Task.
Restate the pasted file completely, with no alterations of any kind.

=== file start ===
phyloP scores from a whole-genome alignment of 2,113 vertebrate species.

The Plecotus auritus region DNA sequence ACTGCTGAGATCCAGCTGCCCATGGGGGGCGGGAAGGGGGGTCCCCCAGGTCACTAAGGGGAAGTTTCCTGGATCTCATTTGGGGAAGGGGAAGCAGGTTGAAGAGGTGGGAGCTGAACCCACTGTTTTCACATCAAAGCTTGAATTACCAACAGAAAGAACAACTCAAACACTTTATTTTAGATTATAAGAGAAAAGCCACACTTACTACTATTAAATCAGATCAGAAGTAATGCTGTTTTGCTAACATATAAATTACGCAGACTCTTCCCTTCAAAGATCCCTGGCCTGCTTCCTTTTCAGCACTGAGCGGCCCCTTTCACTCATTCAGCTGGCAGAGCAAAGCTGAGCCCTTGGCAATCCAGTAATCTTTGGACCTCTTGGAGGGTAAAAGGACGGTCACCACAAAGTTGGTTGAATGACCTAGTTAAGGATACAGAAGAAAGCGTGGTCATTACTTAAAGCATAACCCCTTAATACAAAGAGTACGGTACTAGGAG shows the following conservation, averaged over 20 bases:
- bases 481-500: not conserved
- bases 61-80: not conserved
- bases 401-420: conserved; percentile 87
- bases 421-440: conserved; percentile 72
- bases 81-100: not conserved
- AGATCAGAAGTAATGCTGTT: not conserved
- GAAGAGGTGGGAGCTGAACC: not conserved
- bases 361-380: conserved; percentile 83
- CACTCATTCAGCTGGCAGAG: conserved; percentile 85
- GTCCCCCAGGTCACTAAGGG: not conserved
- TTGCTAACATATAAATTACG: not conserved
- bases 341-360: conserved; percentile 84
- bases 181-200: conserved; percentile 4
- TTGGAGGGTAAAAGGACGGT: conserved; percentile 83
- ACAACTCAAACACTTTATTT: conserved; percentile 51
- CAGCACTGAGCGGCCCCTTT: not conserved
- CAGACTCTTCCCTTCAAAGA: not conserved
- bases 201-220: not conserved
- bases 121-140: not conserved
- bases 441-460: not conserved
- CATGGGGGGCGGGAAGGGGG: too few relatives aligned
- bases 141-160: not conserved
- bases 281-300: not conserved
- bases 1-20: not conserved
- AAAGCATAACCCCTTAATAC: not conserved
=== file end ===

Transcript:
phyloP scores from a whole-genome alignment of 2,113 vertebrate species.

The Plecotus auritus region DNA sequence ACTGCTGAGATCCAGCTGCCCATGGGGGGCGGGAAGGGGGGTCCCCCAGGTCACTAAGGGGAAGTTTCCTGGATCTCATTTGGGGAAGGGGAAGCAGGTTGAAGAGGTGGGAGCTGAACCCACTGTTTTCACATCAAAGCTTGAATTACCAACAGAAAGAACAACTCAAACACTTTATTTTAGATTATAAGAGAAAAGCCACACTTACTACTATTAAATCAGATCAGAAGTAATGCTGTTTTGCTAACATATAAATTACGCAGACTCTTCCCTTCAAAGATCCCTGGCCTGCTTCCTTTTCAGCACTGAGCGGCCCCTTTCACTCATTCAGCTGGCAGAGCAAAGCTGAGCCCTTGGCAATCCAGTAATCTTTGGACCTCTTGGAGGGTAAAAGGACGGTCACCACAAAGTTGGTTGAATGACCTAGTTAAGGATACAGAAGAAAGCGTGGTCATTACTTAAAGCATAACCCCTTAATACAAAGAGTACGGTACTAGGAG shows the following conservation, averaged over 20 bases:
- bases 481-500: not conserved
- bases 61-80: not conserved
- bases 401-420: conserved; percentile 87
- bases 421-440: conserved; percentile 72
- bases 81-100: not conserved
- AGATCAGAAGTAATGCTGTT: not conserved
- GAAGAGGTGGGAGCTGAACC: not conserved
- bases 361-380: conserved; percentile 83
- CACTCATTCAGCTGGCAGAG: conserved; percentile 85
- GTCCCCCAGGTCACTAAGGG: not conserved
- TTGCTAACATATAAATTACG: not conserved
- bases 341-360: conserved; percentile 84
- bases 181-200: conserved; percentile 4
- TTGGAGGGTAAAAGGACGGT: conserved; percentile 83
- ACAACTCAAACACTTTATTT: conserved; percentile 51
- CAGCACTGAGCGGCCCCTTT: not conserved
- CAGACTCTTCCCTTCAAAGA: not conserved
- bases 201-220: not conserved
- bases 121-140: not conserved
- bases 441-460: not conserved
- CATGGGGGGCGGGAAGGGGG: too few relatives aligned
- bases 141-160: not conserved
- bases 281-300: not conserved
- bases 1-20: not conserved
- AAAGCATAACCCCTTAATAC: not conserved